Healing superfoods: 6 Natural antiviral herbs to grow in your home garden

Healing superfoods: 6 Natural antiviral herbs to grow in your home garden

The human virome is made up of at least 380 trillion viruses. Some of these viruses can harm you, but others may benefit your body by coexisting within it.

Since birth, viral infections have a crucial role in human disease and survival. At least 50 percent of what’s in your body, like bacteria and viruses, may not be your own biological matter.

In today’s modern and fast-paced technological world, a high population density with shifting commodities makes it easier for dangerous pathogens to spread globally, as it did amid the Wuhan coronavirus (COVID-19) pandemic.

To boost your immune health naturally, incorporate the following antiviral herbs into a balanced diet and grow them in your home garden for easy access.

Basil

Particular varieties of basil, especially holy and sweet basil, can help protect you from viral infections.

Holy basil, commonly called tulsi, may improve immune response to viral infections, inhibiting the interaction between SARS-CoV-2 Spike S1 and ACE2. According to results published in the 2021 Journal of Neuroimmune Pharmacology, the compound eugenol is responsible for boosting the immune system in this study.

In an older comparative study published in the journal Clinical and Experimental Pharmacology & Physiology, sweet basil extracts that contain compounds like apigenin and ursolic acid have been shown to exhibit powerful antiviral effects against conditions like enterovirus, hepatitis B and herpes.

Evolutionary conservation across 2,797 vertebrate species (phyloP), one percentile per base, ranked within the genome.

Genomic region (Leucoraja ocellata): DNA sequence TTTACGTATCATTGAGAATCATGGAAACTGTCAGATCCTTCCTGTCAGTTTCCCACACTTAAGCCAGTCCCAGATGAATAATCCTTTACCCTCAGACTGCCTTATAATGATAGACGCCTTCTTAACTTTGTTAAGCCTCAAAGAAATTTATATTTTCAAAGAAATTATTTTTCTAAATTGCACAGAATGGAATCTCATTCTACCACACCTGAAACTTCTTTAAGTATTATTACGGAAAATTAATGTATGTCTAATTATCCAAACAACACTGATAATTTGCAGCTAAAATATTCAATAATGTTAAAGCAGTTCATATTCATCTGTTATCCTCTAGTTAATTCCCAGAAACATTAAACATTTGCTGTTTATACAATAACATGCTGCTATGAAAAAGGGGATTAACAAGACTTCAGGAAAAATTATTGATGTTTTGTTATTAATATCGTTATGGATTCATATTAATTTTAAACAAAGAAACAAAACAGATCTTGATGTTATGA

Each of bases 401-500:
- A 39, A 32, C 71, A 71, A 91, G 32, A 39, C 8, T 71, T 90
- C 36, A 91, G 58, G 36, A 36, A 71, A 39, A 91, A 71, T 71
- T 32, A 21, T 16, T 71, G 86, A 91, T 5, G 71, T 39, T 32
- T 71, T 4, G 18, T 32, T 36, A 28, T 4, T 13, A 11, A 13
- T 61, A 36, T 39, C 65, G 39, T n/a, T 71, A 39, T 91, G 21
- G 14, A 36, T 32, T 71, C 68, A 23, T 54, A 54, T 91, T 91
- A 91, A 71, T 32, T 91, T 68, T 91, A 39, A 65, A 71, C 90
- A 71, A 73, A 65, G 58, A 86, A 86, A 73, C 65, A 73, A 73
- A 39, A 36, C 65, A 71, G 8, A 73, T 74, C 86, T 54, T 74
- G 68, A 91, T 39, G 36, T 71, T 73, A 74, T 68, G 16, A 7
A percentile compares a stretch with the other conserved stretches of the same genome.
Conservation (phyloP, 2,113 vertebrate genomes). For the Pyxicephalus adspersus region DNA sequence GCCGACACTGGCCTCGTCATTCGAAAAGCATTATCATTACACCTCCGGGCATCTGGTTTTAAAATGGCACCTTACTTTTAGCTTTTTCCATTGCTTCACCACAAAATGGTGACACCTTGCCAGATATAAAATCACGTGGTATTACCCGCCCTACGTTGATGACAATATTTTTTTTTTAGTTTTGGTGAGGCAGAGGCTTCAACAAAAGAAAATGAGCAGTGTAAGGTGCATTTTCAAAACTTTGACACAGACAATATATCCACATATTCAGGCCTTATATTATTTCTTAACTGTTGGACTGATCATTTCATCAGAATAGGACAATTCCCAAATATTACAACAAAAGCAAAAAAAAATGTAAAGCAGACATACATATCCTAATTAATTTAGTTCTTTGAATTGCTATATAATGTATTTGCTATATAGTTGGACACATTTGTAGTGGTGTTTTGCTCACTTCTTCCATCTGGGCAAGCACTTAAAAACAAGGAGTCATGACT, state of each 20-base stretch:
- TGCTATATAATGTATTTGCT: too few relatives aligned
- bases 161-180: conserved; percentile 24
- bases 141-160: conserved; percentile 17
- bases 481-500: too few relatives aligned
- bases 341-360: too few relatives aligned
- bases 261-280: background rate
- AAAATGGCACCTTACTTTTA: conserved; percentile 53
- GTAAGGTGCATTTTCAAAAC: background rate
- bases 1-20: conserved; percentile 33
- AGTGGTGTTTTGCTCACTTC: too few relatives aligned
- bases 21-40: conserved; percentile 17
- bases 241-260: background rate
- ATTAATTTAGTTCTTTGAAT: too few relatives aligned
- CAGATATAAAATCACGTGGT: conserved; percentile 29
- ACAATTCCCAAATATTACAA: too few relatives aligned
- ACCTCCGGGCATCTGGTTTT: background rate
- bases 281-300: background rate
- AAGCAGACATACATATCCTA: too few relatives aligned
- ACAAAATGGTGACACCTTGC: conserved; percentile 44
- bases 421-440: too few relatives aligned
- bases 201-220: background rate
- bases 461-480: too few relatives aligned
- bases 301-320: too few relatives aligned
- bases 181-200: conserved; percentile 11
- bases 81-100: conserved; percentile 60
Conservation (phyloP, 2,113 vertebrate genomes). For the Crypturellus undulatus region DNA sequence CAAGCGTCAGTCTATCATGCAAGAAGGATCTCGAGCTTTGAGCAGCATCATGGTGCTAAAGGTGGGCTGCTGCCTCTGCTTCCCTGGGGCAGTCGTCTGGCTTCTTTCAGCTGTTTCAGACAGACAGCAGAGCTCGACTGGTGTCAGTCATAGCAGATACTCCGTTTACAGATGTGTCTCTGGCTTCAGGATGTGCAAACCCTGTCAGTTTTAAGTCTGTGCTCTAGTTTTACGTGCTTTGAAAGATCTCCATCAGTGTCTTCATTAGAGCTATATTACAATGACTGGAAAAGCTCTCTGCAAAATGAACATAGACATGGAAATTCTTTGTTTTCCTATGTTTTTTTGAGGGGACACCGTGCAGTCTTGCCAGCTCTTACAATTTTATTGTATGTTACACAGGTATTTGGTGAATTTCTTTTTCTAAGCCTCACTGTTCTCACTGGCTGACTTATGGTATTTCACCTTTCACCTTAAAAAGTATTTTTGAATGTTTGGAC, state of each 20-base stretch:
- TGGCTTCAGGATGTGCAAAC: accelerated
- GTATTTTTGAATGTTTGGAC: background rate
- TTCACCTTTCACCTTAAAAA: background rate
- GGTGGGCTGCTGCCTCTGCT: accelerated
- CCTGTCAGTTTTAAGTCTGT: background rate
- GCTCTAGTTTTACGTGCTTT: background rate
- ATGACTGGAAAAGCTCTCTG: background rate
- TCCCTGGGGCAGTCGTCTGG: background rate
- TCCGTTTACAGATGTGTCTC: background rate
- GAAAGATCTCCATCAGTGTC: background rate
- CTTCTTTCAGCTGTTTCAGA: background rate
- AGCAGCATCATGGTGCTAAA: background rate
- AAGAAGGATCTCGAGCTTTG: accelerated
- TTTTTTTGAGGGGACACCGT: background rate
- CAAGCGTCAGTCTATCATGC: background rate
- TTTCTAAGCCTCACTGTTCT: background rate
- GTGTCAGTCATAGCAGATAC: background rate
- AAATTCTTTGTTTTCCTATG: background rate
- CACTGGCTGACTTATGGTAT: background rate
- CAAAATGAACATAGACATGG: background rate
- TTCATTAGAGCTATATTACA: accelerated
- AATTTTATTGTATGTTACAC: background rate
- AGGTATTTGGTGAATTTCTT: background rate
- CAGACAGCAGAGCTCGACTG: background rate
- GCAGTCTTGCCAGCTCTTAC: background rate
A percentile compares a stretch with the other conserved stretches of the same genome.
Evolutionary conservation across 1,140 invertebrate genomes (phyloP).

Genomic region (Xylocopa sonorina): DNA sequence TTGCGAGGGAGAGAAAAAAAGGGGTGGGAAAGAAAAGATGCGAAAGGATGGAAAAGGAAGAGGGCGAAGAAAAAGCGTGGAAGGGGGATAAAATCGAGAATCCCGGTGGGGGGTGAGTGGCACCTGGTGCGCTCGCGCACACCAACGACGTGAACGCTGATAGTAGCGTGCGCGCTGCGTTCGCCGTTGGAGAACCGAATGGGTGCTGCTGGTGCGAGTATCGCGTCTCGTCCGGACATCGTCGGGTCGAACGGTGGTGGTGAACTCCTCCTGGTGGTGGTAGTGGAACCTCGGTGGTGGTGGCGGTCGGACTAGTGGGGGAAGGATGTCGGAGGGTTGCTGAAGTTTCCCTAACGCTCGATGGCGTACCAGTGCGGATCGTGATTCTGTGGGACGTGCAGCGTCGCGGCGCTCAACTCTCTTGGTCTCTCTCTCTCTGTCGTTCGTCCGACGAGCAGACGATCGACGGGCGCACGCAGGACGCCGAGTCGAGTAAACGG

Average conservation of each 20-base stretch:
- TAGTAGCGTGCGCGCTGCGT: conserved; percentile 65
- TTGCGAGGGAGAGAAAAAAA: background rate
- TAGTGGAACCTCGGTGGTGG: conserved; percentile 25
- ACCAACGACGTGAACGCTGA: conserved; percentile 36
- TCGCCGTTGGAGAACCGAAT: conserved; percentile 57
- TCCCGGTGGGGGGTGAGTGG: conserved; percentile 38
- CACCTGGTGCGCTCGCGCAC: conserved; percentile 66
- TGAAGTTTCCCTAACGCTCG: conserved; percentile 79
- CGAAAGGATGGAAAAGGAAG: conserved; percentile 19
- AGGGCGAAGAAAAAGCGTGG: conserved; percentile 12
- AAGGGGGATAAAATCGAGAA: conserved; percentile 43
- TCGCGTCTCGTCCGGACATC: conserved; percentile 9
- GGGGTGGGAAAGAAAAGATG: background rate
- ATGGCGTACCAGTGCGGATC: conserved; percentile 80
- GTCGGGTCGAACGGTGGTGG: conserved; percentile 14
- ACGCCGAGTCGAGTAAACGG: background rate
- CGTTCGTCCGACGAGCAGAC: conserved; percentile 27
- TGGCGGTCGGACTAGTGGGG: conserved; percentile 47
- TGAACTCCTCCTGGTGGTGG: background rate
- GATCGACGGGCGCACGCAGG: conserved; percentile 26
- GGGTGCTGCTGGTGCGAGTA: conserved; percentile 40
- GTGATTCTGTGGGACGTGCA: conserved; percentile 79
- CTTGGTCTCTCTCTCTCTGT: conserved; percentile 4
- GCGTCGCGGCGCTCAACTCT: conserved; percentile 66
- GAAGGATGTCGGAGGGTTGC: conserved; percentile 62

In a systematic review published in 2017 in the journal Evidence-Based Complementary and Alternative Medicine, data from a clinical four-week study showed that volunteers who supplemented with 300 milligrams of tulsi extract experienced increased levels of natural killer and helper T cells.

These immune cells help protect your body against viral infections.

Here are some tips on how to incorporate basil into your regular diet:

  • Chop up basil for delicious salads.
  • Top pizza with whole basil leaves.
  • Finish pasta with whole or thinly sliced basil leaves.
  • Blend basil to make sauces.
  • Puree basil and add it to soups.
  • Use basil leaves to garnish avocado toast.

Fennel

Fennel is a member of the carrot family and tastes a little like licorice. According to research, fennel has antiviral activity against certain viruses.

In a 2014 test-tube study published in the journal Biomedical Research International, researchers reported that fennel extract presents powerful antiviral activity against parainfluenza type 3 (PI-3) and herpes viruses. PI-3 is linked to respiratory infections in cattle.

A 2011 article published in the journal Evidenced-Based Complementary and Alternative Medicine revealed that fennel essential oil contains the chemical constituent trans-anethole, which also presents antiviral effects against herpes.

The Korean Journal of Physiology and Pharmacology published animal research conducted in 2015 that showed fennel can potentially help reduce inflammation and boost the immune system, thus preventing viral infections.

Garlic

Garlic is a member of the Allium family. It is related to chives, leeks, onions and shallots. It’s often used as a home remedy for many conditions, like viral infections.